The Mystic Heart Meditation Program has new blood pumping through its veins for the 2017 season.
Coordinated by Subagh Singh Khalsa, director of Mystic Heart, the daily meditation sessions will nearly double in comparison to previous summers with the addition of a second daily morning session, not to mention a new location. The two 45-minute morning programs will be held at 7:15 a.m. and 8:15 a.m., both in the Presbyterian House Chapel. A third program will be added from 4:45 to 5:30 p.m. program Mondays and Wednesdays in Hurlbut Church.
“We’re experimenting with what works for people,” Khalsa said. “Some people really want to get to it first thing in the morning. Some people want to go for their walk and have their coffee first. Some people just like to sleep a little later, and some people are too busy in the morning. It’s variety.”
The goal of these assorted times is to increase the “retreat” aspect of the Institution, Khalsa said. He hopes that, over time, more Chautauquans will center their visits around the Mystic Heart programming.
“In the back of my mind, (I) have this sense that if we continue to grow, people … will be able to come and have three, maybe more, practice sessions a day or exposure to a teacher where they could sit and get mentored,” Khalsa said. “Then (they would) still have the rest of the Chautauqua experience. That could develop over time.”
The Mystic Heart Meditation Program seeks to look at the core spirituality of a variety of religious traditions. Khalsa acknowledges that each of the approximately 30 people who attend the sessions may not identify with a specific denomination, but are interested in being in touch with the inner workings of their soul.
“I’ve always labeled this as ‘religious and wisdom traditions,’ ” Khalsa said. “Hopefully nothing we do is considered watered down. Grounded in tradition, authentic practice from all kinds of traditions all over the world — that’s our very broad focus.”
Mystic Heart services will commence with teacher Bhante Chipamong Chowdhury, a Theravada Buddhist monk whose programs focus on Theravada Buddhism and mindfulness meditation. Chowdhury’s career as a monk began 19 years ago when he received training in Burma, Sri Lanka, Laos and Cambodia. Since then, he has strived to live a life centered around empathy, hope, active love, forgiveness, healing and compassion. These are the primary elements he hopes attendees will take away after a full week in his courses at Chautauqua.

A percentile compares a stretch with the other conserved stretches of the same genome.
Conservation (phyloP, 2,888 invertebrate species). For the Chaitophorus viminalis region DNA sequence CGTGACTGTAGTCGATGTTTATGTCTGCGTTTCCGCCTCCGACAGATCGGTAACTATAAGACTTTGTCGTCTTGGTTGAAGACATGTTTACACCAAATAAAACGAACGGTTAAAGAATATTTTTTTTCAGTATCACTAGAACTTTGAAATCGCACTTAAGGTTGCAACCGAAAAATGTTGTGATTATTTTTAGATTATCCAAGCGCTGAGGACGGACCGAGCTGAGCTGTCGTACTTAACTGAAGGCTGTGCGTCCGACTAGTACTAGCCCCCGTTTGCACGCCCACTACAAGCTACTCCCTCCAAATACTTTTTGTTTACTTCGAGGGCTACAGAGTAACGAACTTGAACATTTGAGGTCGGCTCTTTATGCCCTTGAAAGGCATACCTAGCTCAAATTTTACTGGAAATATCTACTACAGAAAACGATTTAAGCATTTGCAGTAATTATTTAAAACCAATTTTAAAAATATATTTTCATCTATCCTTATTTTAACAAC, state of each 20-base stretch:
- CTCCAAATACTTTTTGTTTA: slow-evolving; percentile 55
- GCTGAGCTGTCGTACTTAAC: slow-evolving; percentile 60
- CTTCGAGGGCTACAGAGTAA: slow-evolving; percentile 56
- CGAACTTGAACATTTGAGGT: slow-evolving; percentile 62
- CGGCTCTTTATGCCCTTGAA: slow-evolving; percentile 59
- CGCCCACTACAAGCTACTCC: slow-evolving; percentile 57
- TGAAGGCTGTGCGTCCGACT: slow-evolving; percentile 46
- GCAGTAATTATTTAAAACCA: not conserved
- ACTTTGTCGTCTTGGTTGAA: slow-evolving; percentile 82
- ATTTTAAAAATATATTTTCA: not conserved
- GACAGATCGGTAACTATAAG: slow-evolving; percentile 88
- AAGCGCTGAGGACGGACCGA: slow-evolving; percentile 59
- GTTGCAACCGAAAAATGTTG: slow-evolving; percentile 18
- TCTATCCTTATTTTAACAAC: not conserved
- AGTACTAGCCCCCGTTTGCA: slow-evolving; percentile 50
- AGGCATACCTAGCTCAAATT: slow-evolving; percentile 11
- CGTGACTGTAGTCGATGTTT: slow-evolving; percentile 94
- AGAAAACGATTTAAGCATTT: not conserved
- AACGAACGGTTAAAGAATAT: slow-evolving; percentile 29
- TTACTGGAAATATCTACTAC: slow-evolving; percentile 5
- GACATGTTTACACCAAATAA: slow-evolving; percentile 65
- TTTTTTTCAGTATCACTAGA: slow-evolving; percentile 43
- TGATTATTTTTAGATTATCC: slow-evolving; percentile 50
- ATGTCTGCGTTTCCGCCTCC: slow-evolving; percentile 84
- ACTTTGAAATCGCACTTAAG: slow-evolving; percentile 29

“I want a participant to understand and see how mindfulness meditation is working, not just in the context of religion, but in the context of understanding situations, helping to be a better person and using techniques of dealing with anger, emotion and love,” Chowdhury said.
Outside of primary mediation practices, Chowdhury plans to teach general philosophy and psychology of Buddhism prior to each session.
“Instead of just sitting for 20 or 30 minutes, you get some hint of the life of a Buddhist monk,” he said. “Many (participants), if not all, have never been to Asia and have never been to a Buddhist country.”
These insights prove popular, as Chowdhury is often invited to Dharma centers, countries and universities. He credits this to his dual love for both “researching and practitioning” his craft.
“I want to bring something meaningful and something good to society,” he said.
Alongside the new afternoon installment, daily meditation sessions will take place 7:15–8 a.m. and 8:15–9 a.m. These gatherings will be held in the Presbyterian House chapel on weekdays.